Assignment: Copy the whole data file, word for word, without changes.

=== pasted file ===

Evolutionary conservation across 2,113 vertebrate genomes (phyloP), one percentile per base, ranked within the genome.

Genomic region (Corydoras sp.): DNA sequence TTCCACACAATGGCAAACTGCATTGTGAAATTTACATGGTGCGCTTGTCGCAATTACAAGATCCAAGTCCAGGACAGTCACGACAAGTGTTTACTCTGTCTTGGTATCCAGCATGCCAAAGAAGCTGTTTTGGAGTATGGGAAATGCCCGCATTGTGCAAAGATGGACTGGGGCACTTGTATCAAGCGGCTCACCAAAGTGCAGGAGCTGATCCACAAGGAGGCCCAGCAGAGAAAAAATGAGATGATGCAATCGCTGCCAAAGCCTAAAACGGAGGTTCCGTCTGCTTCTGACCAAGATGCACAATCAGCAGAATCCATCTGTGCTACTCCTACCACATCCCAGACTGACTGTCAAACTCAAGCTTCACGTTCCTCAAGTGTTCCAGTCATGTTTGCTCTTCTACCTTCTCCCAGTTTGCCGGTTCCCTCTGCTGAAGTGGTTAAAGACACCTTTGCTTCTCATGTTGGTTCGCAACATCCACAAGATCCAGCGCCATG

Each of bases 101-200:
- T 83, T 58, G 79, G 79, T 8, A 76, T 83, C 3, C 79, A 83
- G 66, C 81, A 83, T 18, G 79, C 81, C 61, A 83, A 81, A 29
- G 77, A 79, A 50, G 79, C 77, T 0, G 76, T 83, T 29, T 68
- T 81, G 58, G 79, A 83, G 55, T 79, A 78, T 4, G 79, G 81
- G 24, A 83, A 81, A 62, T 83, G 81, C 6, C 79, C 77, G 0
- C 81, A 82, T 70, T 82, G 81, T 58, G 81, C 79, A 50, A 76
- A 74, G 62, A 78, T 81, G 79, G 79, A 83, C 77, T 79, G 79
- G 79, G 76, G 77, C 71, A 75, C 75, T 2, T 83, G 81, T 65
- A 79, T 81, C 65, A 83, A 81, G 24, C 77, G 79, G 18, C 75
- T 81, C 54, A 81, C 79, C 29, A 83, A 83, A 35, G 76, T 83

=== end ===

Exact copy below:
Evolutionary conservation across 2,113 vertebrate genomes (phyloP), one percentile per base, ranked within the genome.

Genomic region (Corydoras sp.): DNA sequence TTCCACACAATGGCAAACTGCATTGTGAAATTTACATGGTGCGCTTGTCGCAATTACAAGATCCAAGTCCAGGACAGTCACGACAAGTGTTTACTCTGTCTTGGTATCCAGCATGCCAAAGAAGCTGTTTTGGAGTATGGGAAATGCCCGCATTGTGCAAAGATGGACTGGGGCACTTGTATCAAGCGGCTCACCAAAGTGCAGGAGCTGATCCACAAGGAGGCCCAGCAGAGAAAAAATGAGATGATGCAATCGCTGCCAAAGCCTAAAACGGAGGTTCCGTCTGCTTCTGACCAAGATGCACAATCAGCAGAATCCATCTGTGCTACTCCTACCACATCCCAGACTGACTGTCAAACTCAAGCTTCACGTTCCTCAAGTGTTCCAGTCATGTTTGCTCTTCTACCTTCTCCCAGTTTGCCGGTTCCCTCTGCTGAAGTGGTTAAAGACACCTTTGCTTCTCATGTTGGTTCGCAACATCCACAAGATCCAGCGCCATG

Each of bases 101-200:
- T 83, T 58, G 79, G 79, T 8, A 76, T 83, C 3, C 79, A 83
- G 66, C 81, A 83, T 18, G 79, C 81, C 61, A 83, A 81, A 29
- G 77, A 79, A 50, G 79, C 77, T 0, G 76, T 83, T 29, T 68
- T 81, G 58, G 79, A 83, G 55, T 79, A 78, T 4, G 79, G 81
- G 24, A 83, A 81, A 62, T 83, G 81, C 6, C 79, C 77, G 0
- C 81, A 82, T 70, T 82, G 81, T 58, G 81, C 79, A 50, A 76
- A 74, G 62, A 78, T 81, G 79, G 79, A 83, C 77, T 79, G 79
- G 79, G 76, G 77, C 71, A 75, C 75, T 2, T 83, G 81, T 65
- A 79, T 81, C 65, A 83, A 81, G 24, C 77, G 79, G 18, C 75
- T 81, C 54, A 81, C 79, C 29, A 83, A 83, A 35, G 76, T 83